CREDIT: Everyday Feminism
Over the past several years, record-breaking numbers of legislative attacks on abortion have imposed significant barriers to reproductive health care. And as low-income women are struggling to access abortion services, nonprofit organizations are working overtime to help make sure that economically disadvantaged Americans aren’t denied abortion care simply because of how much money is in their bank account.
The current reproductive rights landscape is somewhat bleak for low-income individuals. About 42 percent of the U.S. women who have abortions have incomes that fall below the federal poverty line. Nevertheless, low-income women are typically barred from using their health insurance to cover abortion services. Regulations on the abortion pill are driving up the cost of terminating a pregnancy. And stringent state-level restrictions are forcing women to make multiple trips to a clinic just as many of those clinics are being forced to close. By the time some people finally scrape up the money to fund an abortion and pay for a trip to a clinic, it can be too late.
That’s where abortion funds — nonprofit organizations that help raise the money women need to pay for an abortion — come in. There’s a network of these type of nonprofits in states across the country. The National Network of Abortion Funds, which was first formed in 1993, now includes nearly 100 abortion funds in the United States, Mexico, Canada, and the United Kingdom. Women can call their local hotlines and get connected with someone who’s available to figure out how they can finance the reproductive care they need.
“Abortion funds are often the only lifeline available for low-income women,” Kimberly Inez McGuire of the National Latina Institute for Reproductive Health told the Los Angeles Times. “Restrictions that close clinics may mean a woman has to drive four hours rather than 30 minutes, or may have to take one, two or three days off her job and arrange for child care.”
There’s significant evidence that abortion funds’ work is critical to preserving their clients’ health and safety. When women don’t have access to abortion, they often resort to unsafe measures to illegally terminate a pregnancy. And when women are unable to get the abortion care they need, they’re more likely to fall deeper into poverty. On the other hand, women who do successfully obtain an abortion overwhelmingly report it was the right decision for them.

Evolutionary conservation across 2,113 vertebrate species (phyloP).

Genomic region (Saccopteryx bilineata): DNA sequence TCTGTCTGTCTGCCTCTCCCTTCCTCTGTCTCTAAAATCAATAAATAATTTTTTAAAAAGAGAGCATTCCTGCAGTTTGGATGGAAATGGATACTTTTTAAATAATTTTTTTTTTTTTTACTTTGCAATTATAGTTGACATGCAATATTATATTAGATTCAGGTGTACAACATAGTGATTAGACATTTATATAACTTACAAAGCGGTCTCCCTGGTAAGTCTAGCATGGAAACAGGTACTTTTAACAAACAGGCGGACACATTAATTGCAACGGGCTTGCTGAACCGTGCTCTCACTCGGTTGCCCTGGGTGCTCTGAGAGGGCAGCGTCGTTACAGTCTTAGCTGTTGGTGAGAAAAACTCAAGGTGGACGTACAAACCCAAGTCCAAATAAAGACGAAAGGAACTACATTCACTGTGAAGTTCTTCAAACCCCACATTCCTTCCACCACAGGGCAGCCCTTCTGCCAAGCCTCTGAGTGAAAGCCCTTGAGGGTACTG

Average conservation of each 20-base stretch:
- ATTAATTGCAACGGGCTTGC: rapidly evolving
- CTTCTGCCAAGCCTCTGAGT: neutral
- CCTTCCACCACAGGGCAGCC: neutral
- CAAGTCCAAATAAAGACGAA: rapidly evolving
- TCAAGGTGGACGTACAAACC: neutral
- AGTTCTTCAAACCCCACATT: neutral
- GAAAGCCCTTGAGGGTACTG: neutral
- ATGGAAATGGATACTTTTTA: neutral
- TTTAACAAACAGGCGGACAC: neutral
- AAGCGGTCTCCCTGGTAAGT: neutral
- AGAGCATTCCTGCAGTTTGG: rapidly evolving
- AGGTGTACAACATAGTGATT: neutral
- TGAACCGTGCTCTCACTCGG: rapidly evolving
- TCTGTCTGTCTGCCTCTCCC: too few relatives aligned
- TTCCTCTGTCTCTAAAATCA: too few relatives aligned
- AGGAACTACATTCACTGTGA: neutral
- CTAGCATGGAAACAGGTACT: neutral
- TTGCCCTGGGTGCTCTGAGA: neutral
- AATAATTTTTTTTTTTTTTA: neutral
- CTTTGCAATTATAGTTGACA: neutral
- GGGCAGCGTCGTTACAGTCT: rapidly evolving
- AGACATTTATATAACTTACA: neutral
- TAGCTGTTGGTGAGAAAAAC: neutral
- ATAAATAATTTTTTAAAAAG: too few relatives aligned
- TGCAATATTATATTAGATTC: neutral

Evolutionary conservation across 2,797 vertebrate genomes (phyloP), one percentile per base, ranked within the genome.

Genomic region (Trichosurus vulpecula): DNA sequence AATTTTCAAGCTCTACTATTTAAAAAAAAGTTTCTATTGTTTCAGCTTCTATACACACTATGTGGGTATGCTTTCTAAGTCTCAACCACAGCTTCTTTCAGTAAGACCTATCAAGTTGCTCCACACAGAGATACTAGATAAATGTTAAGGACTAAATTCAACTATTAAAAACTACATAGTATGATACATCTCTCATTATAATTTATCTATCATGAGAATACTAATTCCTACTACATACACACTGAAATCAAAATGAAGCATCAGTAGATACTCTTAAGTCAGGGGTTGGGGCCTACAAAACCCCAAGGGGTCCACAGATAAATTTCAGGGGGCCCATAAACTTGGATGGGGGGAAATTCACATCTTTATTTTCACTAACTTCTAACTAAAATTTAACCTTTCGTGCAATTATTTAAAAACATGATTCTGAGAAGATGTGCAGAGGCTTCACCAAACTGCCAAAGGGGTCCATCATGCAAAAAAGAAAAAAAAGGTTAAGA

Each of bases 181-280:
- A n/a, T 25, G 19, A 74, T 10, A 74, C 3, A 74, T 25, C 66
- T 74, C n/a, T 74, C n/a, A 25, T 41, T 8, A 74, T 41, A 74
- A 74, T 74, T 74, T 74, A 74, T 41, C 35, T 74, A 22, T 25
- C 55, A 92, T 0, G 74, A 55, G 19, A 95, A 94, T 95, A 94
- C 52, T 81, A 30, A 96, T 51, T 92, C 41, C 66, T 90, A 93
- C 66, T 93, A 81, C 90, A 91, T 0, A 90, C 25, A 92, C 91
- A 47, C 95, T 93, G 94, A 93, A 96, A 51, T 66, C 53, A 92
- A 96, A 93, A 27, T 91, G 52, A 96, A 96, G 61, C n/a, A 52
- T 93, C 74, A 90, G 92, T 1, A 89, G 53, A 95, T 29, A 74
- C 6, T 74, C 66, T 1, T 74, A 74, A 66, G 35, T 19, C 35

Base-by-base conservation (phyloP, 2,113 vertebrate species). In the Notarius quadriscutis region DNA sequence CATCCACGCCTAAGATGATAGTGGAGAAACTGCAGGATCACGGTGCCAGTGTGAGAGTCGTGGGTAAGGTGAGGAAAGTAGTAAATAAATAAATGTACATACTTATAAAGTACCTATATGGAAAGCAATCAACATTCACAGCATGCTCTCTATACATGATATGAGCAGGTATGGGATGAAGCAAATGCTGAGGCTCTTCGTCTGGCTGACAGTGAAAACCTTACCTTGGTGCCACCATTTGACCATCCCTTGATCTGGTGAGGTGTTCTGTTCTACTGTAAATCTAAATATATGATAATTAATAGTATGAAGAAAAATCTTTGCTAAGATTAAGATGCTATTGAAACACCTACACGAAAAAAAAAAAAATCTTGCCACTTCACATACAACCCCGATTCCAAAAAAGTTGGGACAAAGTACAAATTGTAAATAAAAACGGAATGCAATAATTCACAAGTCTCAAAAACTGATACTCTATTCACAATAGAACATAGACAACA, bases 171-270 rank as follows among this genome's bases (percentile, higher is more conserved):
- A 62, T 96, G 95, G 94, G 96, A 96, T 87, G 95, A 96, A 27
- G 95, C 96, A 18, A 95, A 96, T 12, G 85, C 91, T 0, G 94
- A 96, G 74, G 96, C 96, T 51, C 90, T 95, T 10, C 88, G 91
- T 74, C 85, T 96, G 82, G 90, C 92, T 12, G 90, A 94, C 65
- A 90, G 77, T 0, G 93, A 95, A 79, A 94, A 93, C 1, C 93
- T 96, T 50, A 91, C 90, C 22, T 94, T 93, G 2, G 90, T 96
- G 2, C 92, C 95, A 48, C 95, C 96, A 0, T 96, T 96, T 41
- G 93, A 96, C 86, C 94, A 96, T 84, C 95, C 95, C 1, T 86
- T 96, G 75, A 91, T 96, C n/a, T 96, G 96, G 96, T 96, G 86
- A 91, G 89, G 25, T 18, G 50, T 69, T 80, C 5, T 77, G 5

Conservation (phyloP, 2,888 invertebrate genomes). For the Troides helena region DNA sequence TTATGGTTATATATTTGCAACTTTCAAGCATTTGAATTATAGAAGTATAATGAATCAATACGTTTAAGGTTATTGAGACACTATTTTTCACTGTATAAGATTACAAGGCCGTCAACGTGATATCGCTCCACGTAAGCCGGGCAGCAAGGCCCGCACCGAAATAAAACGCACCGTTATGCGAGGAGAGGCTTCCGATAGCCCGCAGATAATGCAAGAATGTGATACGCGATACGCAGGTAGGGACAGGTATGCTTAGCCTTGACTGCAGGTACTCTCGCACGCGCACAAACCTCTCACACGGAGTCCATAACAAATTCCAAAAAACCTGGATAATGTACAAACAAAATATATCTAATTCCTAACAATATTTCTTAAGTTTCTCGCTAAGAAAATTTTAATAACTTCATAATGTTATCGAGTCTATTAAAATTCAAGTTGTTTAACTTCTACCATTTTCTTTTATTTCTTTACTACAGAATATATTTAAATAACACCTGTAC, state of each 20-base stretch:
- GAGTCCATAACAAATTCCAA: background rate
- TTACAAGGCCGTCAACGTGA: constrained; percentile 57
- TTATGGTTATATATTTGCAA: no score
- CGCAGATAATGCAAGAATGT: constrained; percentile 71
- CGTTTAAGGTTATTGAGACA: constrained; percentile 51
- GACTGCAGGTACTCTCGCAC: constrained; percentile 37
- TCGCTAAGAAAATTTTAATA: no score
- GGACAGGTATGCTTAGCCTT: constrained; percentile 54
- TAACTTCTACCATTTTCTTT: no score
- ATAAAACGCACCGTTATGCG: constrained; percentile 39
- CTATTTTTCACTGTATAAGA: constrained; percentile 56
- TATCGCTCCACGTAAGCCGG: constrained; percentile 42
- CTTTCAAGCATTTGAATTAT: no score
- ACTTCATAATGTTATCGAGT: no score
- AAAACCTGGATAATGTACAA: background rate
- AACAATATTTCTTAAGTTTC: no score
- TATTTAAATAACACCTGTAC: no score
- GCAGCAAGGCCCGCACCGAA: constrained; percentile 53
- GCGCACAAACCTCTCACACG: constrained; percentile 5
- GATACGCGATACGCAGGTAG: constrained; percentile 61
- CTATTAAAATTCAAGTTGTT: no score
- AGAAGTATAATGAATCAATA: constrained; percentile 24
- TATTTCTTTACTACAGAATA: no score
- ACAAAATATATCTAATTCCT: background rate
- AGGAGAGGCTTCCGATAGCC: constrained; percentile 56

As states have been relentless in enacting new anti-choice restrictions, the employees at abortion funds have gotten even busier over the past few years. The Texas-based Lilith Fund saw a 47 percent jump in calls between 2010 and 2012 — up from 2,300 to 3,443. The Hersey Abortion Assistance Fund, which serves Minnesota, North Dakota, South Dakota, Iowa, and Wisconsin, saw its calls double between the same time period.
“What we’re seeing in the Midwest is that the continued restrictions and bills that are being introduced are basically whittling away access, primarily access to low-income women,” Karen Law, the executive director of the Hersey Abortion Assistance Fund, explained to the Los Angeles Times. Since that access is severely compromised, more low-income women are turning to nonprofits for help.
But abortion funds have also experienced some recent successes. At the beginning of this month, the New York Abortion Access Fund raised over $3,000 to help an immigrant woman travel to another state to receive a late-term abortion. And the Lilith Fund is expecting to raise more money than usual to help their clients this year, largely because there’s still a lot of public outrage about the new abortion clinic restrictions that the Texas legislature forced through a special session. Supporters from all over the country were watching Texas’ anti-abortion push — and the groundswell of grassroots activism that followed — and are now sending in donations.